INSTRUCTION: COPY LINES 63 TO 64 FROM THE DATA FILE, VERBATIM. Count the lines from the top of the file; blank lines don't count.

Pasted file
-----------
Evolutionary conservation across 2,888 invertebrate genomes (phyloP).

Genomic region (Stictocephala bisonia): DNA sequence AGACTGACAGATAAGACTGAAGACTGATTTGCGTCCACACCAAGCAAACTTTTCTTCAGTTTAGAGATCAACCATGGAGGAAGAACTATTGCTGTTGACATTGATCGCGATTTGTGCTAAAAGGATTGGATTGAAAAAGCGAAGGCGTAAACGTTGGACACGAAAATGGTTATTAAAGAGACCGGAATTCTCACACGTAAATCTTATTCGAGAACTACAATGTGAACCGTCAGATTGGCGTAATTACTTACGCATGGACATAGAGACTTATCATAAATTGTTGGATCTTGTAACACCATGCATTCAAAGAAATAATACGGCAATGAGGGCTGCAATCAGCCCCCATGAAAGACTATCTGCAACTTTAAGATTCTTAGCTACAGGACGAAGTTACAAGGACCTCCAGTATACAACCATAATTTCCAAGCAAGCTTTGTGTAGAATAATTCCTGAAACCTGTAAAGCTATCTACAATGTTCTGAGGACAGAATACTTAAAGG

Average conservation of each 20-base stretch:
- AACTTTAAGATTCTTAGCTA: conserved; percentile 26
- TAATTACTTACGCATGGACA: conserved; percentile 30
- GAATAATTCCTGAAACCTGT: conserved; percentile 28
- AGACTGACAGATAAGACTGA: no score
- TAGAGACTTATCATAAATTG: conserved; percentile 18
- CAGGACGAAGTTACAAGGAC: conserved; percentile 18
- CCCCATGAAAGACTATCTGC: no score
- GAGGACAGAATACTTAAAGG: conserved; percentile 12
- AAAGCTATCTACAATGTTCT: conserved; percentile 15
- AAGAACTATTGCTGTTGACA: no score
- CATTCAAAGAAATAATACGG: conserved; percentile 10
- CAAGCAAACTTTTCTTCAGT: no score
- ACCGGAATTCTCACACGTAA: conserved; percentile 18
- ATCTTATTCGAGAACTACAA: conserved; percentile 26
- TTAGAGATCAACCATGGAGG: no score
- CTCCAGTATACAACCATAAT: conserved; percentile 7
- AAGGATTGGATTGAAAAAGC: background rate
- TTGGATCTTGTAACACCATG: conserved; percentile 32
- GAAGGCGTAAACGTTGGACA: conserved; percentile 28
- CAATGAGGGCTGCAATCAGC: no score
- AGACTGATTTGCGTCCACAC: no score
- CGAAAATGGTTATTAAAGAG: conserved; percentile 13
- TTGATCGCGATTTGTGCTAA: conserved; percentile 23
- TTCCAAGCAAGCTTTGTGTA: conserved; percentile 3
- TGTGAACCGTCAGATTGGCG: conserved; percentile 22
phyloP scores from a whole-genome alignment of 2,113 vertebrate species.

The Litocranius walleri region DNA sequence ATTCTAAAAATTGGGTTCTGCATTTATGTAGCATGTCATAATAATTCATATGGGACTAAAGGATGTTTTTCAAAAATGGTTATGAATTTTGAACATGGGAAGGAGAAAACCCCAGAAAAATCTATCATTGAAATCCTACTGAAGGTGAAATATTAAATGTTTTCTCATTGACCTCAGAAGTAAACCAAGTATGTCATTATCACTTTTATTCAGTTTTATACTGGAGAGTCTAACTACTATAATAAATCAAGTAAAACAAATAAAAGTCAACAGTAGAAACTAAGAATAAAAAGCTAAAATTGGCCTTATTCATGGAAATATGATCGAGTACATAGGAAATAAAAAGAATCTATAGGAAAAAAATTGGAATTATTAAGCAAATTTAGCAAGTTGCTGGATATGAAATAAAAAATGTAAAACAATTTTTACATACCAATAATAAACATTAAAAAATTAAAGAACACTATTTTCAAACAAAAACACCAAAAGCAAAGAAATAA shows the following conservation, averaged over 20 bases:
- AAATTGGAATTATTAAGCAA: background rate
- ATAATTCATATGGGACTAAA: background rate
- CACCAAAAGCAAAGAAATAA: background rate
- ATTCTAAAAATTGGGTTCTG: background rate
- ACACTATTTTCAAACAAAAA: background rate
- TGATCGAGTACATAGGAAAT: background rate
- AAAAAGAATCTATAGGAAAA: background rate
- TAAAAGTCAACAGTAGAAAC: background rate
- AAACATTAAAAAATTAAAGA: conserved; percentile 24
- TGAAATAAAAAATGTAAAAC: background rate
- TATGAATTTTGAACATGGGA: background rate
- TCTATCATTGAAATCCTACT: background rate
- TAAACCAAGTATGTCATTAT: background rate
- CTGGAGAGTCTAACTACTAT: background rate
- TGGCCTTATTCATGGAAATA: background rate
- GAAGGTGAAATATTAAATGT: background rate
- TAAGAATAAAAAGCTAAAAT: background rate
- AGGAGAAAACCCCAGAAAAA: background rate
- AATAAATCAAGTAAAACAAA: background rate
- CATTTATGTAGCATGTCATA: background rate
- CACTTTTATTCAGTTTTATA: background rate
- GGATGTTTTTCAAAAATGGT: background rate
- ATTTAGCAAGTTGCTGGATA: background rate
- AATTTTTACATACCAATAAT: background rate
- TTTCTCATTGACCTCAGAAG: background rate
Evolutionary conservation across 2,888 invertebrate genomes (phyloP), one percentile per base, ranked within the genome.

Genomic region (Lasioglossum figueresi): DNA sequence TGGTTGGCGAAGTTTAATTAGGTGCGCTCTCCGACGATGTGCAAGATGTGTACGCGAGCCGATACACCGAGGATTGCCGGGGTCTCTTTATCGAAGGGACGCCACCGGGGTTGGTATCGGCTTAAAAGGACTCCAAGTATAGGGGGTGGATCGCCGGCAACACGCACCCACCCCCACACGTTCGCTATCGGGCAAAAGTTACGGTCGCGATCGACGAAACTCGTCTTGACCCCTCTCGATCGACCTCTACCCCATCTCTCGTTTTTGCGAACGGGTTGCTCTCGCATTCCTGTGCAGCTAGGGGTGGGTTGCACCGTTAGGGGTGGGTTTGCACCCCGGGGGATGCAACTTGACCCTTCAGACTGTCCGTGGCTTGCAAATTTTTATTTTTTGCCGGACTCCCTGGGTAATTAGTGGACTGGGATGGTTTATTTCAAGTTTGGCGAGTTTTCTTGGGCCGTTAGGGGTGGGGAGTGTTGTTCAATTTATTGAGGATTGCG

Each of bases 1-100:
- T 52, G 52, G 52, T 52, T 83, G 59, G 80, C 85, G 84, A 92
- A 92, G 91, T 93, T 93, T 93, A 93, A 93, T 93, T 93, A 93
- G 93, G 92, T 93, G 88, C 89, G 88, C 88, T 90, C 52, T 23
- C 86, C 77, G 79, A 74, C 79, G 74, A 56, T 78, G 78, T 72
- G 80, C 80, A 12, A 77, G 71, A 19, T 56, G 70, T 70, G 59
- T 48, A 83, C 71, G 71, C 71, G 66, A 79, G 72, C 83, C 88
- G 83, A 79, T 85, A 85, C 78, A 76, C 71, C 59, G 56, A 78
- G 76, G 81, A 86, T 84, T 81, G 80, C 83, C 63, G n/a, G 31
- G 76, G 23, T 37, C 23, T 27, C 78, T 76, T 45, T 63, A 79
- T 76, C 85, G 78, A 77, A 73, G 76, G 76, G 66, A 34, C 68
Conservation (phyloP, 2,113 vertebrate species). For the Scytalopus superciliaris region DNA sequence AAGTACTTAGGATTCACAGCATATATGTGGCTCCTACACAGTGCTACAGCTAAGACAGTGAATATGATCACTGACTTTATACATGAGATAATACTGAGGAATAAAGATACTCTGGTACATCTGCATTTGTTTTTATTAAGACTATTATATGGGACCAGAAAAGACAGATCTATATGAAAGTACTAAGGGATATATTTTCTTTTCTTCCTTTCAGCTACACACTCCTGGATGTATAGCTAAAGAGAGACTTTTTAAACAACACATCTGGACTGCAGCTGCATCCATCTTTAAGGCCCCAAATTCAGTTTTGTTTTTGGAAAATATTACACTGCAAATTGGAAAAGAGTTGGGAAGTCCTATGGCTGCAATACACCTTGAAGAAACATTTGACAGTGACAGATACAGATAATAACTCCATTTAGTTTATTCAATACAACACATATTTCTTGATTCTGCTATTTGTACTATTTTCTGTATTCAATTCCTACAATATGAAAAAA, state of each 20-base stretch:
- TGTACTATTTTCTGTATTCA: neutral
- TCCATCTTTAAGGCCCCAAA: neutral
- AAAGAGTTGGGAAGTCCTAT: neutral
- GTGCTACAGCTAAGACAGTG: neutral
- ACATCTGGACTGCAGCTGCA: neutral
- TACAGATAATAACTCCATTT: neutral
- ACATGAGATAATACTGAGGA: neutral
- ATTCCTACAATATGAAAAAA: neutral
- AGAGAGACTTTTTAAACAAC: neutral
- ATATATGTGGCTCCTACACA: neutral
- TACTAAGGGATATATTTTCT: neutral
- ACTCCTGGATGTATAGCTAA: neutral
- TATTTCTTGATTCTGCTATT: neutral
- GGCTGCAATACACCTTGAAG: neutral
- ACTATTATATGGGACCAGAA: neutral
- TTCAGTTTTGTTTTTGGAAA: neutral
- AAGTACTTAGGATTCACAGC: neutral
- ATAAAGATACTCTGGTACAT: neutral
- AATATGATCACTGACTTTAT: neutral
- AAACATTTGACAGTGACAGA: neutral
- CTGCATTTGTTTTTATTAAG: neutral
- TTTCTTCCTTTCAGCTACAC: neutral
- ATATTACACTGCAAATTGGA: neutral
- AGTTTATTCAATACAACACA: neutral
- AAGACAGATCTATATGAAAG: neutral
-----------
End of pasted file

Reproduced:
- G 80, C 80, A 12, A 77, G 71, A 19, T 56, G 70, T 70, G 59
- T 48, A 83, C 71, G 71, C 71, G 66, A 79, G 72, C 83, C 88